Hemispheric cooperation - A crucial factor in schizophrenia? Neurophysiological evidence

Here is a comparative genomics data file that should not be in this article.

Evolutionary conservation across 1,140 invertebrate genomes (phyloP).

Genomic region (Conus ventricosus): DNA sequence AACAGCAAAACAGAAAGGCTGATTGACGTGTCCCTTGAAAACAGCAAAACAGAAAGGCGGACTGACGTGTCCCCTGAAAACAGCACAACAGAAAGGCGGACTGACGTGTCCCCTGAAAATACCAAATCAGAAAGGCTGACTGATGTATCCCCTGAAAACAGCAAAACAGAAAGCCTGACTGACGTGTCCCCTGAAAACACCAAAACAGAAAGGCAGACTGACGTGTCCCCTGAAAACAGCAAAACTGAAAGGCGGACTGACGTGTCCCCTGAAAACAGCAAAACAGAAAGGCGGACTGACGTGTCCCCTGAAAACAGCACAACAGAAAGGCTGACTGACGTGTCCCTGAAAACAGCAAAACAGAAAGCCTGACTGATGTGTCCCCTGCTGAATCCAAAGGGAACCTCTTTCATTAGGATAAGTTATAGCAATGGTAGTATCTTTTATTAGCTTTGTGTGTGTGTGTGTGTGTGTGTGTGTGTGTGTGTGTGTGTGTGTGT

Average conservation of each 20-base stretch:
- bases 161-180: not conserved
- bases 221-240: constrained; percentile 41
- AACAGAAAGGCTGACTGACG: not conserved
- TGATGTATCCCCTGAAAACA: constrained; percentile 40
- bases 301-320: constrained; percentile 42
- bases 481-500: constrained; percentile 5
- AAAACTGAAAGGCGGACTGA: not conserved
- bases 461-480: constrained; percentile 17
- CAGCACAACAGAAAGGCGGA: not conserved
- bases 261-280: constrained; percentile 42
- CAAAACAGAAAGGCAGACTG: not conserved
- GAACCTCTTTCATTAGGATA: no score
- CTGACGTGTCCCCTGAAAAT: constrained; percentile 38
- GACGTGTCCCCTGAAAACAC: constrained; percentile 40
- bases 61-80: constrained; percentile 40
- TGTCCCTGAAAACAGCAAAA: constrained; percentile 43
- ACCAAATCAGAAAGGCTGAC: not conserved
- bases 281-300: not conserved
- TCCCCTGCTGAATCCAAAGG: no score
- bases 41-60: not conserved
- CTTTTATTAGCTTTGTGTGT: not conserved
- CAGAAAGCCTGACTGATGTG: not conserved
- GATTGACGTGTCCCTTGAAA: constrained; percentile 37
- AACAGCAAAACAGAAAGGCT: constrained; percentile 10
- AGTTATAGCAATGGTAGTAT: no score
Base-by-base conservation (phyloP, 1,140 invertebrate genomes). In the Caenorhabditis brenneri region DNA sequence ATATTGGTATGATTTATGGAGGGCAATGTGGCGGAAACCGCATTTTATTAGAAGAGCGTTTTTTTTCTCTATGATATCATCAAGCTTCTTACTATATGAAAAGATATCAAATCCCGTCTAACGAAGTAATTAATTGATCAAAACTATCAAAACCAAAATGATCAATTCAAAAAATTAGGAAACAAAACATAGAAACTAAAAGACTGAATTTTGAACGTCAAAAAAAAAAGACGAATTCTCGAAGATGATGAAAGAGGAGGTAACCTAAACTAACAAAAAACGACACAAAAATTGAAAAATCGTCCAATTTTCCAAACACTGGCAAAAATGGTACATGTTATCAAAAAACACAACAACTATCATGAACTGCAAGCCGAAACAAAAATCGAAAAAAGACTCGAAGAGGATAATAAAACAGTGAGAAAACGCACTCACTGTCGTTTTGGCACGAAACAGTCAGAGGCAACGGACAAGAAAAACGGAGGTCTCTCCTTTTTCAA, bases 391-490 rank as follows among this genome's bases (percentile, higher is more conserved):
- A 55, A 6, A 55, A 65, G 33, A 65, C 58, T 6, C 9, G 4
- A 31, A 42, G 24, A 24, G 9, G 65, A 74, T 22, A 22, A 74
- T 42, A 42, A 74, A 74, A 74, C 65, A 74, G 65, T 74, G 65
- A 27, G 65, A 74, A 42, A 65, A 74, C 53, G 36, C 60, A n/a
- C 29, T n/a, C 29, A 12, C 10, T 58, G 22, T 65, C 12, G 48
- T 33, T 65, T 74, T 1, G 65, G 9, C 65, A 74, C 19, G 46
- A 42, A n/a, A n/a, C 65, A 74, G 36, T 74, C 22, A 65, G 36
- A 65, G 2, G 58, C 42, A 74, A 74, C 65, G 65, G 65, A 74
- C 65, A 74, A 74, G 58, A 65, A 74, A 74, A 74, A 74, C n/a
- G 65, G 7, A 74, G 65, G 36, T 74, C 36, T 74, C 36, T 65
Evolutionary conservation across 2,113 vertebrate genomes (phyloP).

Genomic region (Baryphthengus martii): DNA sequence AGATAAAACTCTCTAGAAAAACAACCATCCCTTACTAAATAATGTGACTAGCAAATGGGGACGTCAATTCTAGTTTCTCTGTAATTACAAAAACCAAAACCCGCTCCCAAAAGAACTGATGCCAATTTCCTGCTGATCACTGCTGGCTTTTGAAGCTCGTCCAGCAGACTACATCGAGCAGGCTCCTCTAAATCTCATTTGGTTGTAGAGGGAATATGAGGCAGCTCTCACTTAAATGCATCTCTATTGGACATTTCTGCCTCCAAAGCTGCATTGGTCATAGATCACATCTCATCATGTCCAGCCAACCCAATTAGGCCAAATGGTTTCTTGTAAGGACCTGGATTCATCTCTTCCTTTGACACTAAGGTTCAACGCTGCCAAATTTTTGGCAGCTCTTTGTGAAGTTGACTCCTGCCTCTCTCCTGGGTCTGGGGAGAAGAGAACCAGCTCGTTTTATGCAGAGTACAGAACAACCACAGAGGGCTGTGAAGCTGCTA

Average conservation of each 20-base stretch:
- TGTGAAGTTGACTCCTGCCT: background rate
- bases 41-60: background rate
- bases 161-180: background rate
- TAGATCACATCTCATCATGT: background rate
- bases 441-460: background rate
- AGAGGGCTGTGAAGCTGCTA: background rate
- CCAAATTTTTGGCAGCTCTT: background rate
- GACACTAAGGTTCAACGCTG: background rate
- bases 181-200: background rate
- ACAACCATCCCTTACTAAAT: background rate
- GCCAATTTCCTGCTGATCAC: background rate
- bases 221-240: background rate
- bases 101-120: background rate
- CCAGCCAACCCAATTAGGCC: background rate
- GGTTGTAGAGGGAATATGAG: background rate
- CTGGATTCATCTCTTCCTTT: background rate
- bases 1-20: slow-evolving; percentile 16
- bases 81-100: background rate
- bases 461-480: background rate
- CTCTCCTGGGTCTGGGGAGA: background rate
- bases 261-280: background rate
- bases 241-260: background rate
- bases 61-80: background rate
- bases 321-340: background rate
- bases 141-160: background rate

The ability of the left and right hemispheres to interact and cooperate in the processing of information is important for normal brain functioning. Some investigators have suggested that this cooperation in functioning occurs through a process called "metacontrol." Because studies have suggested that patients with schizophrenia may have problems with interhemispheric interaction, we considered that it could be informative to study such patients from the viewpoint of interhemispheric cooperation, and more specifically that of metacontrol. To do this we utilized an assessment procedure called the consonant-vowel-consonant (CVC) task, in which nonsense three-letter combinations (trigrams) are presented vertically to the left, right and both visual fields. The pattern of errors can be used to determine the type of processing the hemispheres use under the different conditions of presentation. Previous studies have shown that when trigram information is presented to both hemispheres, the left hemisphere appears to switch into a mode that more resembles right hemisphere processing, and we wished to determine if evidence for this switch in the mode of processing also occurred in a sample of patients with schizophrenia. To determine the specificity of any findings to schizophrenia, we also studied a group of patients with bipolar disorder. For the control and bipolar groups, our results showed the typical finding of superior processing in the right visual field (left hemisphere) over the left visual field, with presentation to both visual fields demonstrating a qualitative error pattern resembling that of the left visual field (right hemisphere). Patients with schizophrenia, however, did not demonstrate this switching into a right hemisphere mode upon bilateral presentation of the trigrams and instead seemed to show no switching, or actually switching into more of a left hemisphere mode. Our results suggest that patients with schizophrenia (but not bipolar disorder) may have abnormalities in the cooperative processing of information when it is presented to both hemispheres, and that this disturbance may reflect problems with metacontrol of hemispheric processing.